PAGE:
• Dig in – positively – don’t let others drive your career decisions. Part of your role as a professional is to use your judgement and the evidence to hand to raise issues and concerns, assess and evaluate proposals and to have input on decisions. In the case of proposed workplace change or restructures, it may be that your view is that the changes have the potential to negatively impact quality of service, have been tried before and haven’t worked, or may compromise professional standards, ethics or the business bottom line. Those in decision-maker roles may not have anticipated these impacts or see them as important. When this occurs, you can be seen as negative and/or obstructing change rather than facilitating it. In these cases, it is critical that you take a strategic approach and articulate the issues in a way that emphasises the potential for negative strategic impact on the organisation. If others see your critique as negative and make the situation personal, ensure you make it clear that your views arise solely from concerns about strategic impact on the organisation or service quality. Ensure you conduct these conversations in a respectful and courteous way.
    • Is the personal toll on you worth the stress? Depending on management’s approach, consider an exit strategy that balances your needs and those of the employer.

Starting point: A phased or abrupt transition to full retirement

  • Do you have a choice about the timing and arrangements for how you will retire? Who has influence over the decision? What does that mean for you?
  • Who will initiate the discussion – You? Your line manager? HR? What are the benefits and risks of entering a discussion?
  • Is a redundancy package an option?
  • What flexible work options and phased transitions does your employer offer? Are they feasible for you?
    • There’s no “best way” to transition to retirement. It depends on each person’s preferences and circumstances. Talk to a range of people who have used gradual and ‘cold turkey’ approaches to leaving their paid career.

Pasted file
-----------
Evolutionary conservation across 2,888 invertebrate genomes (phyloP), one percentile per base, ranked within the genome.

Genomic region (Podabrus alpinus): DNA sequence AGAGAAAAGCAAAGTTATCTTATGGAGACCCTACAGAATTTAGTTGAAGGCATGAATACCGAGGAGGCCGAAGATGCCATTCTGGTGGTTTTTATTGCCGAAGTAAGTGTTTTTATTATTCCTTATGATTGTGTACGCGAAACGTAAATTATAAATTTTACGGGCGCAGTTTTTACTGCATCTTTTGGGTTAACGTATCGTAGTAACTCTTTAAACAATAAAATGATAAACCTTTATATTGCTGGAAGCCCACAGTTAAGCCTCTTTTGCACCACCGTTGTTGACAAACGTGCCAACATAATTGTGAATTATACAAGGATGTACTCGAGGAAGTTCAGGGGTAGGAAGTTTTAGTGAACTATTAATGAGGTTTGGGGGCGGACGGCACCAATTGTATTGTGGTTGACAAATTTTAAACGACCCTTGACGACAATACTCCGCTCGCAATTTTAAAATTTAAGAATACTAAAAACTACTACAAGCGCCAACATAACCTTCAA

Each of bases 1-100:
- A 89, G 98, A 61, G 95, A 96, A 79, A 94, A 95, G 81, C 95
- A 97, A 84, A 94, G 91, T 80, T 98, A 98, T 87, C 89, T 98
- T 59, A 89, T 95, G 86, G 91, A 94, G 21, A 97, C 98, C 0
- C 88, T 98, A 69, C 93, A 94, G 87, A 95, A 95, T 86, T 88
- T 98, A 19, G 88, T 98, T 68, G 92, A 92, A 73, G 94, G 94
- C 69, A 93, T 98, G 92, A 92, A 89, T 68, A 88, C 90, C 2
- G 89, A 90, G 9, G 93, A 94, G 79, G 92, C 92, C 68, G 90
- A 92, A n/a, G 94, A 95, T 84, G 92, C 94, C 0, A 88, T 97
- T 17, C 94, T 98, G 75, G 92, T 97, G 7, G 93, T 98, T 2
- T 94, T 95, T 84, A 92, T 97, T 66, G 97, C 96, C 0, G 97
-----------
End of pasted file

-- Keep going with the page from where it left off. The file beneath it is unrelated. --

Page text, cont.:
• If you are preparing for retirement you will need skills and resources:
    • What do you want your life to look like beyond your current work arrangement?
    • Does it include ongoing professional work? How would you like this to be? Shifting from salaried employment to self-employment?
    • Does it include other avenues of paid work? e.g. Another career/occupation? A less demanding type of work?
    • Consult some of the array of self-help books about adjusting to retirement and developing new interests. Talk to others who have been through the experience.

Starting point: Managing your energy

We have four sources of energy according to Tony Schwartz, author of The Way We’re Working Isn’t Working – physical, mental, emotional and spiritual. They all need attention and help us cope with the demands and continual change we are confronted with in modern life.

  • Become aware of what feeds your energy and what saps your energy. Can you balance these any better than you are now? How could you look after yourself better?
  • How well are your health and energy matched to the demands of your work? Can anything be modified?

Dr Alison Herron

Since qualifying as a social worker in 1977 Alison has worked as a social work practitioner, program manager, retirement educator and researcher. Her career has spanned the three levels of government, the community and health sectors, academia and small business.  Over the past 25 years she has turned her attention as a practitioner and researcher to how older people can lead fulfilling lives, unconstrained by negative and reductive ageist attitudes. Her qualitative research focuses on the transitions of mid-life, late career and retirement, along with how learning and creativity as leisure interests can enhance people’s sense of wellbeing and life satisfaction.

Alison completed her PhD at Swinburne University of Technology (Faculty of Business & Law) in 2017. Her thesis investigated the experience of later working life for professional engineers. Now at the University of Melbourne, Alison continues to pursue her interest in understanding the social dimensions of ageing from the perspective of older people themselves.

Acknowledgement

Dr. Herron would like to acknowledge the assistance of Dr. Kim Rickard in the preparation of this guide.